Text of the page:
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Let $A$ be a square matrix with complex entries , then is it true that $I+A^*A$ is non-singular ? where $A^*$ denotes the conjugate transpose of $A$ http://en.wikipedia.org/wiki/Conjugate_transpose

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  • $\begingroup$ What does $A^*$ represent? $\endgroup$
    – Learnmore
    Oct 30 '14 at 4:35
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    $\begingroup$ @learnmore Adjoint, aka conjugate transpose. $\endgroup$
    – user147263
    Oct 30 '14 at 4:59
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Wealll, here's a quick way to see it without introducing the concepts Hermitian, eigen-stuff, or diagonalization. Look at

$\langle x, (I + A^\ast A)x \rangle = \langle x, x \rangle + \langle x, A^\ast A x \rangle = \langle x, x \rangle + \langle Ax, Ax \rangle \ge \langle x, x \rangle, \tag{1}$

since $\langle Ax, Ax \rangle \ge 0$. This shows that for any $x \ne 0$, we have $(I + A^\ast A)x \ne 0$, whence $I + A^\ast A$ must, by definition, be nonsingular. QED.

Hope this helps. Cheerio,

and as ever,

Fiat Lux!!!

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  • $\begingroup$ Very nice! I did not know. $\endgroup$ Oct 30 '14 at 6:01
  • $\begingroup$ @Bombyxmori: and I thank you, my friend! $\endgroup$ Oct 30 '14 at 6:03
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Yes. $A^{*}A$ is Hermitian, so it is diagonalizable. Further, all its eigenvalues are non-negative, since $x^{*}A^{*}Ax=\|Ax\|^2\geq0$. Thus, the eigenvalues of $I+A^{*}A$ are all greater than or equal to one. Therefore, non-singular.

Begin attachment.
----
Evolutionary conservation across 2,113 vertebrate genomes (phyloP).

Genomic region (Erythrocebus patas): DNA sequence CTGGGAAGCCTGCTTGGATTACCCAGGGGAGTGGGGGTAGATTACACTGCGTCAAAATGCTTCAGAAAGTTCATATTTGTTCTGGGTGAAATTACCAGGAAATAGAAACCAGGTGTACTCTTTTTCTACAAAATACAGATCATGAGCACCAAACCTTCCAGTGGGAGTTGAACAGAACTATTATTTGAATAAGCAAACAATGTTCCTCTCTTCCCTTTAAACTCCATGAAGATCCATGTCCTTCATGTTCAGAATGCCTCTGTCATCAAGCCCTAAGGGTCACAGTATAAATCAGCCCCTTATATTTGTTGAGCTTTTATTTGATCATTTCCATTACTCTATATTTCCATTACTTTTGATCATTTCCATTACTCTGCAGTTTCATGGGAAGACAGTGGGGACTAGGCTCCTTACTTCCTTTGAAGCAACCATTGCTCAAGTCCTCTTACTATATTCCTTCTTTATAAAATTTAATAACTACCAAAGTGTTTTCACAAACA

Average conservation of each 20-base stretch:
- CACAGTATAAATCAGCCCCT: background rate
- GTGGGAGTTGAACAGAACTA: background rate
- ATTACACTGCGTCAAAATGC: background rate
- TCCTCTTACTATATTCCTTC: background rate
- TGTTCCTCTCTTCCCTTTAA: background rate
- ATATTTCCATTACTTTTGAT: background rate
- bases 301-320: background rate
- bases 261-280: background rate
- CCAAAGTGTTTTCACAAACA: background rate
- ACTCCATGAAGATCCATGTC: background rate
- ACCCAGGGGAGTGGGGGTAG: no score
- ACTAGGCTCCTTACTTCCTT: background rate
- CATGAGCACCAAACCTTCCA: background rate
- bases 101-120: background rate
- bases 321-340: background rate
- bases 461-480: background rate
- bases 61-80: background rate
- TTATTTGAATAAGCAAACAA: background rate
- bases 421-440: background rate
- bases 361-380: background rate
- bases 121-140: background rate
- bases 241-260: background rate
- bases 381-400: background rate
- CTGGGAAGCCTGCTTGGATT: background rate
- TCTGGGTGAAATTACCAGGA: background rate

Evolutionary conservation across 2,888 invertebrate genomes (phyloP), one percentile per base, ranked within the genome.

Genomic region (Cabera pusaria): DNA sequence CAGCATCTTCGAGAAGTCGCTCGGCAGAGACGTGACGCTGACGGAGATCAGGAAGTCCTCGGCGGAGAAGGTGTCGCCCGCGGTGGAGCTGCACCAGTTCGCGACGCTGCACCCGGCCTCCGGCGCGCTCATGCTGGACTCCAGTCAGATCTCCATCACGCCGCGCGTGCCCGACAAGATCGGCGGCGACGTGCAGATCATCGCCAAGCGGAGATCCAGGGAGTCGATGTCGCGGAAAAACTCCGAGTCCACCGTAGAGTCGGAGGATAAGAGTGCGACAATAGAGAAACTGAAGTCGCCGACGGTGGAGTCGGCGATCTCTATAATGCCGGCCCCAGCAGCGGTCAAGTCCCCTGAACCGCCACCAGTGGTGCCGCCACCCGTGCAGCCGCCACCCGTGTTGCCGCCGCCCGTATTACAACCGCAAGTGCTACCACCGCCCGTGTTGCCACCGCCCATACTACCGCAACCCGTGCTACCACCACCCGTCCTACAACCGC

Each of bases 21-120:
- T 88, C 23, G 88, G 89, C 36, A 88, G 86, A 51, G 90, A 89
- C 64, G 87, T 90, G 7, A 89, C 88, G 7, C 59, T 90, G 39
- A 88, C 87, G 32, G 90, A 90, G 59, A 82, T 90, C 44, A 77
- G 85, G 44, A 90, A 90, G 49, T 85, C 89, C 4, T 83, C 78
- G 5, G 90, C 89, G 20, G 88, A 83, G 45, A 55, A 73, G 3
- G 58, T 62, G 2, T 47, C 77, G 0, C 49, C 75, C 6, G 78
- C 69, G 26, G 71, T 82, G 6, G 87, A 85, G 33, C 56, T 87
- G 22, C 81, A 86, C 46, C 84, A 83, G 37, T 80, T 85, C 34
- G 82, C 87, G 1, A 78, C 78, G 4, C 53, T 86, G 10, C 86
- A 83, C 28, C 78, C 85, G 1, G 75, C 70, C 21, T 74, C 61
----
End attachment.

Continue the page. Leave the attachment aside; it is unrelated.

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  • $\begingroup$ How to show $A^*A$ is hermitian and hence diagonable $\endgroup$
    – Learnmore
    Oct 30 '14 at 5:01
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    $\begingroup$ @learnmore, $(A^{*}A)^{*}=A^{*}A$ is the definition of Hermitian and follows from $(AB)^{*}=B^{*}A^{*}$ and $(A^{*})^{*}=A$. It is diagonalizable by the spectral theorem $\endgroup$ Oct 30 '14 at 5:34
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Since $A^{*}A$ is Hermitian, under an appropriate change of coordinate we have $A^{*}A\rightarrow D$, where $D$ is a diagonal matrix. The same change of coordinates should leave $I$ invariant. So as a linear operator $I+A^{*}A$ is really the same as $I+D$. We know that $D$ is semi-positive-definite because $$ \langle x, A^{*}Ax\rangle=\langle Ax, Ax\rangle\ge 0 $$ Therefore all of the entries of $D$ are greater or equal to zero. Now it should be clear that $I+A^{*}A$ must be non-singular. In fact a formal inverse can be given by

$$ (I+A^{*}A)^{-1}=I+A^{*}A-(A^{*}A)^{2}\cdots $$

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  • $\begingroup$ My dear Bombyx, you might want to take a look at your formal series; the signs should alternate, unless I err. Regards. $\endgroup$ Oct 30 '14 at 8:01
  • $\begingroup$ @RobertLewis: Sorry! $\endgroup$ Oct 30 '14 at 13:44

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